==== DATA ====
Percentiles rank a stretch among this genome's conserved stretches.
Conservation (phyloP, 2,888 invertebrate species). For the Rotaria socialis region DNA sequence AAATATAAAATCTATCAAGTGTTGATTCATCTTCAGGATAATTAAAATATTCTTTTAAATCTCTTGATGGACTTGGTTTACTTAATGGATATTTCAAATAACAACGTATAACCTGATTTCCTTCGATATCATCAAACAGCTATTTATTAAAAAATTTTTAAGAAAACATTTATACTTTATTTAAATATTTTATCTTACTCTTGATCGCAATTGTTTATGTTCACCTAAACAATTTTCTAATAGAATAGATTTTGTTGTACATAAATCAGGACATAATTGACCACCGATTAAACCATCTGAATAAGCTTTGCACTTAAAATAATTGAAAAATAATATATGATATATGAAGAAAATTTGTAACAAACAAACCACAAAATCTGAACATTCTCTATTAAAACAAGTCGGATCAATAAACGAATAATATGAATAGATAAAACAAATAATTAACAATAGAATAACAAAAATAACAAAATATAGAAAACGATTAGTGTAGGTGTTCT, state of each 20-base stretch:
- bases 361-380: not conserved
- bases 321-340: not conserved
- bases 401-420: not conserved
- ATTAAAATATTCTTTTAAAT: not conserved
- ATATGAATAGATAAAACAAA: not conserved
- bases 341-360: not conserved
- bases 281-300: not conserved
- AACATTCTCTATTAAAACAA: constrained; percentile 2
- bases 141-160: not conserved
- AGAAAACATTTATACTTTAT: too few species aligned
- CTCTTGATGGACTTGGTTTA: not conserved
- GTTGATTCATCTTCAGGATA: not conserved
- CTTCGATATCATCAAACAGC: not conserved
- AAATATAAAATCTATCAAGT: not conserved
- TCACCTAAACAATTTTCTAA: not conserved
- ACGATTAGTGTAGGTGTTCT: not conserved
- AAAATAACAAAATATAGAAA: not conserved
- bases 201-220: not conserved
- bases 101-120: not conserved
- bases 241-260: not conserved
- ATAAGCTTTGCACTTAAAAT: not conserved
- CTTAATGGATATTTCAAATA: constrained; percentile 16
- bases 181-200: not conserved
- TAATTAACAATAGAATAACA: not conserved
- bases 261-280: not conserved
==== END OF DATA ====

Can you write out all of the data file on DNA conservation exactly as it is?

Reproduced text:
Percentiles rank a stretch among this genome's conserved stretches.
Conservation (phyloP, 2,888 invertebrate species). For the Rotaria socialis region DNA sequence AAATATAAAATCTATCAAGTGTTGATTCATCTTCAGGATAATTAAAATATTCTTTTAAATCTCTTGATGGACTTGGTTTACTTAATGGATATTTCAAATAACAACGTATAACCTGATTTCCTTCGATATCATCAAACAGCTATTTATTAAAAAATTTTTAAGAAAACATTTATACTTTATTTAAATATTTTATCTTACTCTTGATCGCAATTGTTTATGTTCACCTAAACAATTTTCTAATAGAATAGATTTTGTTGTACATAAATCAGGACATAATTGACCACCGATTAAACCATCTGAATAAGCTTTGCACTTAAAATAATTGAAAAATAATATATGATATATGAAGAAAATTTGTAACAAACAAACCACAAAATCTGAACATTCTCTATTAAAACAAGTCGGATCAATAAACGAATAATATGAATAGATAAAACAAATAATTAACAATAGAATAACAAAAATAACAAAATATAGAAAACGATTAGTGTAGGTGTTCT, state of each 20-base stretch:
- bases 361-380: not conserved
- bases 321-340: not conserved
- bases 401-420: not conserved
- ATTAAAATATTCTTTTAAAT: not conserved
- ATATGAATAGATAAAACAAA: not conserved
- bases 341-360: not conserved
- bases 281-300: not conserved
- AACATTCTCTATTAAAACAA: constrained; percentile 2
- bases 141-160: not conserved
- AGAAAACATTTATACTTTAT: too few species aligned
- CTCTTGATGGACTTGGTTTA: not conserved
- GTTGATTCATCTTCAGGATA: not conserved
- CTTCGATATCATCAAACAGC: not conserved
- AAATATAAAATCTATCAAGT: not conserved
- TCACCTAAACAATTTTCTAA: not conserved
- ACGATTAGTGTAGGTGTTCT: not conserved
- AAAATAACAAAATATAGAAA: not conserved
- bases 201-220: not conserved
- bases 101-120: not conserved
- bases 241-260: not conserved
- ATAAGCTTTGCACTTAAAAT: not conserved
- CTTAATGGATATTTCAAATA: constrained; percentile 16
- bases 181-200: not conserved
- TAATTAACAATAGAATAACA: not conserved
- bases 261-280: not conserved